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dc.contributor.authorJiménez-Iglesias, Antonia
dc.contributor.authorGarcía-Moya, Irene
dc.contributor.authorMoreno, Carmen
dc.date.accessioned2018-02-13T17:15:11Z
dc.date.available2018-02-13T17:15:11Z
dc.date.issued2017-12-15
dc.identifier.citationJiménez-Iglesias , A , García-Moya , I & Moreno , C 2017 , ' Parent–child relationships and adolescents’ life satisfaction across the first decade of the new millennium ' , Family Relations , vol. 66 , no. 3 , pp. 512-526 . https://doi.org/10.1111/fare.12249
dc.identifier.issn0197-6664
dc.identifier.otherPURE: 13226188
dc.identifier.otherPURE UUID: 9f2f3386-61be-43d1-a691-433f98d4998a
dc.identifier.otherScopus: 85038848245
dc.identifier.urihttp://hdl.handle.net/2299/19776
dc.descriptionThis is the peer reviewed version of the following article: Antonia Jiménez-Iglesias, Irene GarcÍa-Moya, and Carmen Moreno, ‘Parent–Child Relationships and Adolescents' Life Satisfaction Across the First Decade of the New Millennium’, Family Relations, Vol. 66 (3): 512-526, July 2017, which has been published in final form at: https://doi.org/10.1111/fare.12249. Under embargo until 31 July 2018. This article may be used for non-commercial purposes in accordance with Wiley Terms and Conditions for Self-Archiving.
dc.description.abstractObjective: To examine whether changes occurred in parent–child relationships (maternal and paternal affection, ease of communication with the mother and father, maternal and paternal knowledge, and family activities) between 2002 and 2010 in boys and girls and to examine the contributions of these family dimensions to life satisfaction. Background: Although parent–child relationships may be affected by social change, there are few investigations of change in parent–child relationships over time. Method: The sample consisted of 46,593 adolescents between 11 to 18 years of age who participated in the 2002, 2006, or 2010 editions of the Health Behaviour in School-aged Children (HBSC) study in Spain. Trend analysis including univariate analyses of variance (ANOVAs) and factorial ANOVAs were conducted separately for boys and girls, and effect size tests were calculated. Results: Communication with fathers and family activities statistically increased across HBSC editions and parent–child relationships were positively associated with life satisfaction across the examined period. Conclusion: There were small positive changes in some family dimensions, and some of them were increasingly important for adolescent life satisfaction over time. Implications: Interventions for strengthening parent-child relationships and promoting adolescent well-being should include mothers and fathers and emphasize affection, communication, and family activities.en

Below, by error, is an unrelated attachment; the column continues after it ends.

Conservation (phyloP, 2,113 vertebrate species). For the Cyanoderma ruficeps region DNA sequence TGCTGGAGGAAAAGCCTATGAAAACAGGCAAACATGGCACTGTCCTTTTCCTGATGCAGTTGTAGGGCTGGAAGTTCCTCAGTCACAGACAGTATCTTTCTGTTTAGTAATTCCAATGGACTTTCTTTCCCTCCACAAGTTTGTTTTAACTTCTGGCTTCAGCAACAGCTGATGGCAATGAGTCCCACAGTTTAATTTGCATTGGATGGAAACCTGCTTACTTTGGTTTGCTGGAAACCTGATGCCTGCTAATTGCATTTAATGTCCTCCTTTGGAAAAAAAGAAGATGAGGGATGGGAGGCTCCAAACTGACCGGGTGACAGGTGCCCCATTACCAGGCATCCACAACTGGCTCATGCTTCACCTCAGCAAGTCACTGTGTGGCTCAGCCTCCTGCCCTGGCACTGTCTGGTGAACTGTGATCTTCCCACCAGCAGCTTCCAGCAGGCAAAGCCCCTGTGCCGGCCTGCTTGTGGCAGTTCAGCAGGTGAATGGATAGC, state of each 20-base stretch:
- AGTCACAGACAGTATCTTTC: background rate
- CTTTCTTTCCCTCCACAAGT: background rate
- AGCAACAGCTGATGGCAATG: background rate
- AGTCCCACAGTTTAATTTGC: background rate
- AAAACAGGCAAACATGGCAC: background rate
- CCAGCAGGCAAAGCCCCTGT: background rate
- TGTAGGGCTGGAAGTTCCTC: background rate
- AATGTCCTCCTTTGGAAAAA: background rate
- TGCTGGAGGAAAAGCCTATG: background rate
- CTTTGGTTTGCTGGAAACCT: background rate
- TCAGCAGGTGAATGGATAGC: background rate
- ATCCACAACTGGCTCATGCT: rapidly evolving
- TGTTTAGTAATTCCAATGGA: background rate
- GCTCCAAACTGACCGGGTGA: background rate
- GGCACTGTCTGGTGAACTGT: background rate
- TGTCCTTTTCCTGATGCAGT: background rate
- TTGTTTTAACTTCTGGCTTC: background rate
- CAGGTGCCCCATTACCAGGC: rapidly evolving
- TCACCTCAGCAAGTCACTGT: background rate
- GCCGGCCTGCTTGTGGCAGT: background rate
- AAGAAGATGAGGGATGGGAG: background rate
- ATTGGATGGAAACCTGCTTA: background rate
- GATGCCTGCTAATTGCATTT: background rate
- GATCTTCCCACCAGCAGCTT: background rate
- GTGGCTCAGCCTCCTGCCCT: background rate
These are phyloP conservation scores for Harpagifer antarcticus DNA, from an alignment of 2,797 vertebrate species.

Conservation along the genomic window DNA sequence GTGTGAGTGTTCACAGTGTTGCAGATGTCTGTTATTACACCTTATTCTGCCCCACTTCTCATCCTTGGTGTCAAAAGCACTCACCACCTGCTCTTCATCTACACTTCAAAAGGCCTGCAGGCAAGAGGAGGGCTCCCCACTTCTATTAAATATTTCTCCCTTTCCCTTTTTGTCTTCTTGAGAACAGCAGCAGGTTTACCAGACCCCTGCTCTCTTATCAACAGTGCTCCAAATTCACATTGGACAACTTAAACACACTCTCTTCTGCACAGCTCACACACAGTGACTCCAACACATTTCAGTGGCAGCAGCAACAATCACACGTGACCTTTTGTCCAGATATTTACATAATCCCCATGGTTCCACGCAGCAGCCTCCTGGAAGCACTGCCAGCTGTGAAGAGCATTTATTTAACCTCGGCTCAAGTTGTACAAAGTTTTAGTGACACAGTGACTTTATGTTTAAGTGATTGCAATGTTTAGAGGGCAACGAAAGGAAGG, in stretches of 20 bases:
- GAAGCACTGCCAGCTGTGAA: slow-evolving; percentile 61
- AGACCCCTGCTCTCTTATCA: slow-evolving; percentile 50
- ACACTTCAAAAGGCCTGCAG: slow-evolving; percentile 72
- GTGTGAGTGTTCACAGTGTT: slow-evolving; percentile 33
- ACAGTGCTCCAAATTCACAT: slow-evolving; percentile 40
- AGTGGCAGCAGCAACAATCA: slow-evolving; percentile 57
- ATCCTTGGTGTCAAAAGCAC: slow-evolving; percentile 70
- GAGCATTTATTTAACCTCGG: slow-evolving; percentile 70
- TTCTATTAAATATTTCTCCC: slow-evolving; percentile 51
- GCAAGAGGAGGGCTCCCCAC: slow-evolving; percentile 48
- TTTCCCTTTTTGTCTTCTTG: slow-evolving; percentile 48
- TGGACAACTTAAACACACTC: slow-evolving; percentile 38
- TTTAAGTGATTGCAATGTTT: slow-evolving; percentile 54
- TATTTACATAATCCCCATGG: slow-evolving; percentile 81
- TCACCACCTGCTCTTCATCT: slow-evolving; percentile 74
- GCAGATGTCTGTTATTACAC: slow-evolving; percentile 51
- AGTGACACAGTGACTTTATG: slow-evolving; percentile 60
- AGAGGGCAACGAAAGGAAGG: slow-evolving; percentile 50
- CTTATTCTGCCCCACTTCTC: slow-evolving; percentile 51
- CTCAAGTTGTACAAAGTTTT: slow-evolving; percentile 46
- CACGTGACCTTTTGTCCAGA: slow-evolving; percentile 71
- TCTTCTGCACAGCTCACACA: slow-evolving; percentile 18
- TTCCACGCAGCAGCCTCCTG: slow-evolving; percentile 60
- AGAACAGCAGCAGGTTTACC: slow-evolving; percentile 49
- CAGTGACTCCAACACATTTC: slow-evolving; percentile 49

dc.format.extent15
dc.language.isoeng
dc.relation.ispartofFamily Relations
dc.subjectAdolescence
dc.subjectCross-sequential analysis
dc.subjectFamily dimensions
dc.subjectLife satisfaction
dc.subjectParent–child relationships
dc.subjectEducation
dc.subjectDevelopmental and Educational Psychology
dc.subjectSocial Sciences (miscellaneous)
dc.titleParent–child relationships and adolescents’ life satisfaction across the first decade of the new millenniumen
dc.contributor.institutionCentre for Research in Public Health and Community Care
dc.contributor.institutionHealth, Young People and Family Lives
dc.contributor.institutionSchool of Health and Social Work
dc.description.statusPeer reviewed
dc.date.embargoedUntil2018-07-31
dc.identifier.urlhttp://www.scopus.com/inward/record.url?scp=85038848245&partnerID=8YFLogxK
rioxxterms.versionAM
rioxxterms.versionofrecordhttps://doi.org/10.1111/fare.12249
rioxxterms.typeJournal Article/Review
herts.preservation.rarelyaccessedtrue


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